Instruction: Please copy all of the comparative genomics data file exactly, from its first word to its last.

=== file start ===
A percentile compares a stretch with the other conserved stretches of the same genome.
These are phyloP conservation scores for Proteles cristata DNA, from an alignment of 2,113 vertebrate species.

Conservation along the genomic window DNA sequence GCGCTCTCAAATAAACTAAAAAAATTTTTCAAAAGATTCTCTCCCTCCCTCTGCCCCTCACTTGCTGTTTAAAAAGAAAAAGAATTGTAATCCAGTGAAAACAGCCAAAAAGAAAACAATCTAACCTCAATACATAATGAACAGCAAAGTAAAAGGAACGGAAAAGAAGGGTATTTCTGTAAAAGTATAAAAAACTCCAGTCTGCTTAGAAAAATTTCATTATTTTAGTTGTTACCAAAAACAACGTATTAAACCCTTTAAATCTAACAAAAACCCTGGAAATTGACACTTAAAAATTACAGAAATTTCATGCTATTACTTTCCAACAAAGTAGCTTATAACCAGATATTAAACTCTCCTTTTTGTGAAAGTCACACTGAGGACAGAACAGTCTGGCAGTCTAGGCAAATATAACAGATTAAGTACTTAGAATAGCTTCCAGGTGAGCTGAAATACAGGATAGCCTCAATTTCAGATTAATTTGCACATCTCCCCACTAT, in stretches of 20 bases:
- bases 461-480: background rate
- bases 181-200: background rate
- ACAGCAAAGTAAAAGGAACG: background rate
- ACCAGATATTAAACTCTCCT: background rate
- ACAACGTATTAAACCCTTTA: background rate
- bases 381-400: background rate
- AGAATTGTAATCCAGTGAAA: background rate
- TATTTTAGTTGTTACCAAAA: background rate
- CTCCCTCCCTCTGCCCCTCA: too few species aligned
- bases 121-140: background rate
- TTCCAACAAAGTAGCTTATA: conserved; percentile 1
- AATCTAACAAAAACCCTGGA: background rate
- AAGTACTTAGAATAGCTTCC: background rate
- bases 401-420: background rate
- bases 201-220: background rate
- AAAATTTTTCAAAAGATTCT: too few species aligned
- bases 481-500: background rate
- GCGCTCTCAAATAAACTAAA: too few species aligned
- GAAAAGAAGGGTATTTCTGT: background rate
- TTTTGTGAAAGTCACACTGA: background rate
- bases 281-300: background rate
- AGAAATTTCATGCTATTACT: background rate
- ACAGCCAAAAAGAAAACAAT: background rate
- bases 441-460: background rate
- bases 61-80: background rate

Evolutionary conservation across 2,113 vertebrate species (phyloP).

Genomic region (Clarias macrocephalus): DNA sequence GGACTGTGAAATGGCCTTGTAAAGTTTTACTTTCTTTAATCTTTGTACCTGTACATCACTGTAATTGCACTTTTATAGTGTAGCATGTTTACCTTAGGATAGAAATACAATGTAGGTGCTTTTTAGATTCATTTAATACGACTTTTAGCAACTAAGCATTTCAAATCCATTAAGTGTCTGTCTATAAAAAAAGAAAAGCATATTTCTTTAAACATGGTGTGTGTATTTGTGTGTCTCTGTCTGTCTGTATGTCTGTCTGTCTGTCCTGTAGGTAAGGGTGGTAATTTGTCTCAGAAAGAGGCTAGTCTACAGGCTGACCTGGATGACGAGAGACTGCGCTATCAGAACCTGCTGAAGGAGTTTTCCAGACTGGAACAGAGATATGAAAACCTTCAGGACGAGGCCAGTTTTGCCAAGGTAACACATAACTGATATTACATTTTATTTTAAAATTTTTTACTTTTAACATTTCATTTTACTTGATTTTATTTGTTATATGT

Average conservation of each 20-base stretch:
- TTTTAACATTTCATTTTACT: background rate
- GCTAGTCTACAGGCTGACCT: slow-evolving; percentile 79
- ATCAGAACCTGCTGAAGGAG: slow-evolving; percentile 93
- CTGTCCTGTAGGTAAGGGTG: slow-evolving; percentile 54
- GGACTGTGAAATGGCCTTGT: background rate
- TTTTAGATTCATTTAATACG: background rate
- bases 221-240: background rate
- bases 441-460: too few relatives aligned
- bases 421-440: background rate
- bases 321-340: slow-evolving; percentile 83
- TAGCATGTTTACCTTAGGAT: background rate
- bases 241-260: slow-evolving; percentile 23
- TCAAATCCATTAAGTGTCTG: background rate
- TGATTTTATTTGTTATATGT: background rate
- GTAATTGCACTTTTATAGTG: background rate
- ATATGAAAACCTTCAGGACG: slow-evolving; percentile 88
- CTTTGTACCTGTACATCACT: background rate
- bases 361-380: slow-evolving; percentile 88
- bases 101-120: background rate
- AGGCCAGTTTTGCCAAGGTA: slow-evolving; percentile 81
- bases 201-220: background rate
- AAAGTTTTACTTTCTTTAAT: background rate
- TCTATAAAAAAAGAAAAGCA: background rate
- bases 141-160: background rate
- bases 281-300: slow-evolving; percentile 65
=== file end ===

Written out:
A percentile compares a stretch with the other conserved stretches of the same genome.
These are phyloP conservation scores for Proteles cristata DNA, from an alignment of 2,113 vertebrate species.

Conservation along the genomic window DNA sequence GCGCTCTCAAATAAACTAAAAAAATTTTTCAAAAGATTCTCTCCCTCCCTCTGCCCCTCACTTGCTGTTTAAAAAGAAAAAGAATTGTAATCCAGTGAAAACAGCCAAAAAGAAAACAATCTAACCTCAATACATAATGAACAGCAAAGTAAAAGGAACGGAAAAGAAGGGTATTTCTGTAAAAGTATAAAAAACTCCAGTCTGCTTAGAAAAATTTCATTATTTTAGTTGTTACCAAAAACAACGTATTAAACCCTTTAAATCTAACAAAAACCCTGGAAATTGACACTTAAAAATTACAGAAATTTCATGCTATTACTTTCCAACAAAGTAGCTTATAACCAGATATTAAACTCTCCTTTTTGTGAAAGTCACACTGAGGACAGAACAGTCTGGCAGTCTAGGCAAATATAACAGATTAAGTACTTAGAATAGCTTCCAGGTGAGCTGAAATACAGGATAGCCTCAATTTCAGATTAATTTGCACATCTCCCCACTAT, in stretches of 20 bases:
- bases 461-480: background rate
- bases 181-200: background rate
- ACAGCAAAGTAAAAGGAACG: background rate
- ACCAGATATTAAACTCTCCT: background rate
- ACAACGTATTAAACCCTTTA: background rate
- bases 381-400: background rate
- AGAATTGTAATCCAGTGAAA: background rate
- TATTTTAGTTGTTACCAAAA: background rate
- CTCCCTCCCTCTGCCCCTCA: too few species aligned
- bases 121-140: background rate
- TTCCAACAAAGTAGCTTATA: conserved; percentile 1
- AATCTAACAAAAACCCTGGA: background rate
- AAGTACTTAGAATAGCTTCC: background rate
- bases 401-420: background rate
- bases 201-220: background rate
- AAAATTTTTCAAAAGATTCT: too few species aligned
- bases 481-500: background rate
- GCGCTCTCAAATAAACTAAA: too few species aligned
- GAAAAGAAGGGTATTTCTGT: background rate
- TTTTGTGAAAGTCACACTGA: background rate
- bases 281-300: background rate
- AGAAATTTCATGCTATTACT: background rate
- ACAGCCAAAAAGAAAACAAT: background rate
- bases 441-460: background rate
- bases 61-80: background rate

Evolutionary conservation across 2,113 vertebrate species (phyloP).

Genomic region (Clarias macrocephalus): DNA sequence GGACTGTGAAATGGCCTTGTAAAGTTTTACTTTCTTTAATCTTTGTACCTGTACATCACTGTAATTGCACTTTTATAGTGTAGCATGTTTACCTTAGGATAGAAATACAATGTAGGTGCTTTTTAGATTCATTTAATACGACTTTTAGCAACTAAGCATTTCAAATCCATTAAGTGTCTGTCTATAAAAAAAGAAAAGCATATTTCTTTAAACATGGTGTGTGTATTTGTGTGTCTCTGTCTGTCTGTATGTCTGTCTGTCTGTCCTGTAGGTAAGGGTGGTAATTTGTCTCAGAAAGAGGCTAGTCTACAGGCTGACCTGGATGACGAGAGACTGCGCTATCAGAACCTGCTGAAGGAGTTTTCCAGACTGGAACAGAGATATGAAAACCTTCAGGACGAGGCCAGTTTTGCCAAGGTAACACATAACTGATATTACATTTTATTTTAAAATTTTTTACTTTTAACATTTCATTTTACTTGATTTTATTTGTTATATGT

Average conservation of each 20-base stretch:
- TTTTAACATTTCATTTTACT: background rate
- GCTAGTCTACAGGCTGACCT: slow-evolving; percentile 79
- ATCAGAACCTGCTGAAGGAG: slow-evolving; percentile 93
- CTGTCCTGTAGGTAAGGGTG: slow-evolving; percentile 54
- GGACTGTGAAATGGCCTTGT: background rate
- TTTTAGATTCATTTAATACG: background rate
- bases 221-240: background rate
- bases 441-460: too few relatives aligned
- bases 421-440: background rate
- bases 321-340: slow-evolving; percentile 83
- TAGCATGTTTACCTTAGGAT: background rate
- bases 241-260: slow-evolving; percentile 23
- TCAAATCCATTAAGTGTCTG: background rate
- TGATTTTATTTGTTATATGT: background rate
- GTAATTGCACTTTTATAGTG: background rate
- ATATGAAAACCTTCAGGACG: slow-evolving; percentile 88
- CTTTGTACCTGTACATCACT: background rate
- bases 361-380: slow-evolving; percentile 88
- bases 101-120: background rate
- AGGCCAGTTTTGCCAAGGTA: slow-evolving; percentile 81
- bases 201-220: background rate
- AAAGTTTTACTTTCTTTAAT: background rate
- TCTATAAAAAAAGAAAAGCA: background rate
- bases 141-160: background rate
- bases 281-300: slow-evolving; percentile 65